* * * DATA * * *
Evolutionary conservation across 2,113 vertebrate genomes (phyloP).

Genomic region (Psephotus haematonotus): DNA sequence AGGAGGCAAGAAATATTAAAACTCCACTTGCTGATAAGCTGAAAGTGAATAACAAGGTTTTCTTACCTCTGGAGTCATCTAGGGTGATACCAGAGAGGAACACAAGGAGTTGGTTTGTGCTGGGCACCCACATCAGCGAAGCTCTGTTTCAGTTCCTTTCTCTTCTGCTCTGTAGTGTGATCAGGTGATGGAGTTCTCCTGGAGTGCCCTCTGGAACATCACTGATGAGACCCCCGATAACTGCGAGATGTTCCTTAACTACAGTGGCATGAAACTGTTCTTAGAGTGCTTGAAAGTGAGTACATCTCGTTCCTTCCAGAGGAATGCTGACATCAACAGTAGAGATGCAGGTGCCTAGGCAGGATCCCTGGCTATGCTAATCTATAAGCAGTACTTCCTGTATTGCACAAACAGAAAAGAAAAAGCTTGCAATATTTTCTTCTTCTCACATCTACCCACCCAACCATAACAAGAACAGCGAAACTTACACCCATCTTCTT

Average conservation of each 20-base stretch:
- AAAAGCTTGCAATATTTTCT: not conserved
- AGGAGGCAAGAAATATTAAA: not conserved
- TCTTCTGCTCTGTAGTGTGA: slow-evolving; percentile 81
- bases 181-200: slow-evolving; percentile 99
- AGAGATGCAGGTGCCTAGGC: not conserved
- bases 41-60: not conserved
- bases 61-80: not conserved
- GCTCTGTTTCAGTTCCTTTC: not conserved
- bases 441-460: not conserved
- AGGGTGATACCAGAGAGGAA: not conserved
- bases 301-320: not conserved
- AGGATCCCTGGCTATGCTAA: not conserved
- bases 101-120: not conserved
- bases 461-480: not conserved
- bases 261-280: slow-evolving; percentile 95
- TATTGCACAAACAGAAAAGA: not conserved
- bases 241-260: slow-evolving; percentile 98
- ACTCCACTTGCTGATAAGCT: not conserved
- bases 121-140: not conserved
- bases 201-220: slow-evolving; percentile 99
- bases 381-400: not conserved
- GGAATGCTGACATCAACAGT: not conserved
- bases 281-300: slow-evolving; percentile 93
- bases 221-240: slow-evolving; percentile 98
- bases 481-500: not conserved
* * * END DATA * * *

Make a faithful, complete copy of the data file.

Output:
Evolutionary conservation across 2,113 vertebrate genomes (phyloP).

Genomic region (Psephotus haematonotus): DNA sequence AGGAGGCAAGAAATATTAAAACTCCACTTGCTGATAAGCTGAAAGTGAATAACAAGGTTTTCTTACCTCTGGAGTCATCTAGGGTGATACCAGAGAGGAACACAAGGAGTTGGTTTGTGCTGGGCACCCACATCAGCGAAGCTCTGTTTCAGTTCCTTTCTCTTCTGCTCTGTAGTGTGATCAGGTGATGGAGTTCTCCTGGAGTGCCCTCTGGAACATCACTGATGAGACCCCCGATAACTGCGAGATGTTCCTTAACTACAGTGGCATGAAACTGTTCTTAGAGTGCTTGAAAGTGAGTACATCTCGTTCCTTCCAGAGGAATGCTGACATCAACAGTAGAGATGCAGGTGCCTAGGCAGGATCCCTGGCTATGCTAATCTATAAGCAGTACTTCCTGTATTGCACAAACAGAAAAGAAAAAGCTTGCAATATTTTCTTCTTCTCACATCTACCCACCCAACCATAACAAGAACAGCGAAACTTACACCCATCTTCTT

Average conservation of each 20-base stretch:
- AAAAGCTTGCAATATTTTCT: not conserved
- AGGAGGCAAGAAATATTAAA: not conserved
- TCTTCTGCTCTGTAGTGTGA: slow-evolving; percentile 81
- bases 181-200: slow-evolving; percentile 99
- AGAGATGCAGGTGCCTAGGC: not conserved
- bases 41-60: not conserved
- bases 61-80: not conserved
- GCTCTGTTTCAGTTCCTTTC: not conserved
- bases 441-460: not conserved
- AGGGTGATACCAGAGAGGAA: not conserved
- bases 301-320: not conserved
- AGGATCCCTGGCTATGCTAA: not conserved
- bases 101-120: not conserved
- bases 461-480: not conserved
- bases 261-280: slow-evolving; percentile 95
- TATTGCACAAACAGAAAAGA: not conserved
- bases 241-260: slow-evolving; percentile 98
- ACTCCACTTGCTGATAAGCT: not conserved
- bases 121-140: not conserved
- bases 201-220: slow-evolving; percentile 99
- bases 381-400: not conserved
- GGAATGCTGACATCAACAGT: not conserved
- bases 281-300: slow-evolving; percentile 93
- bases 221-240: slow-evolving; percentile 98
- bases 481-500: not conserved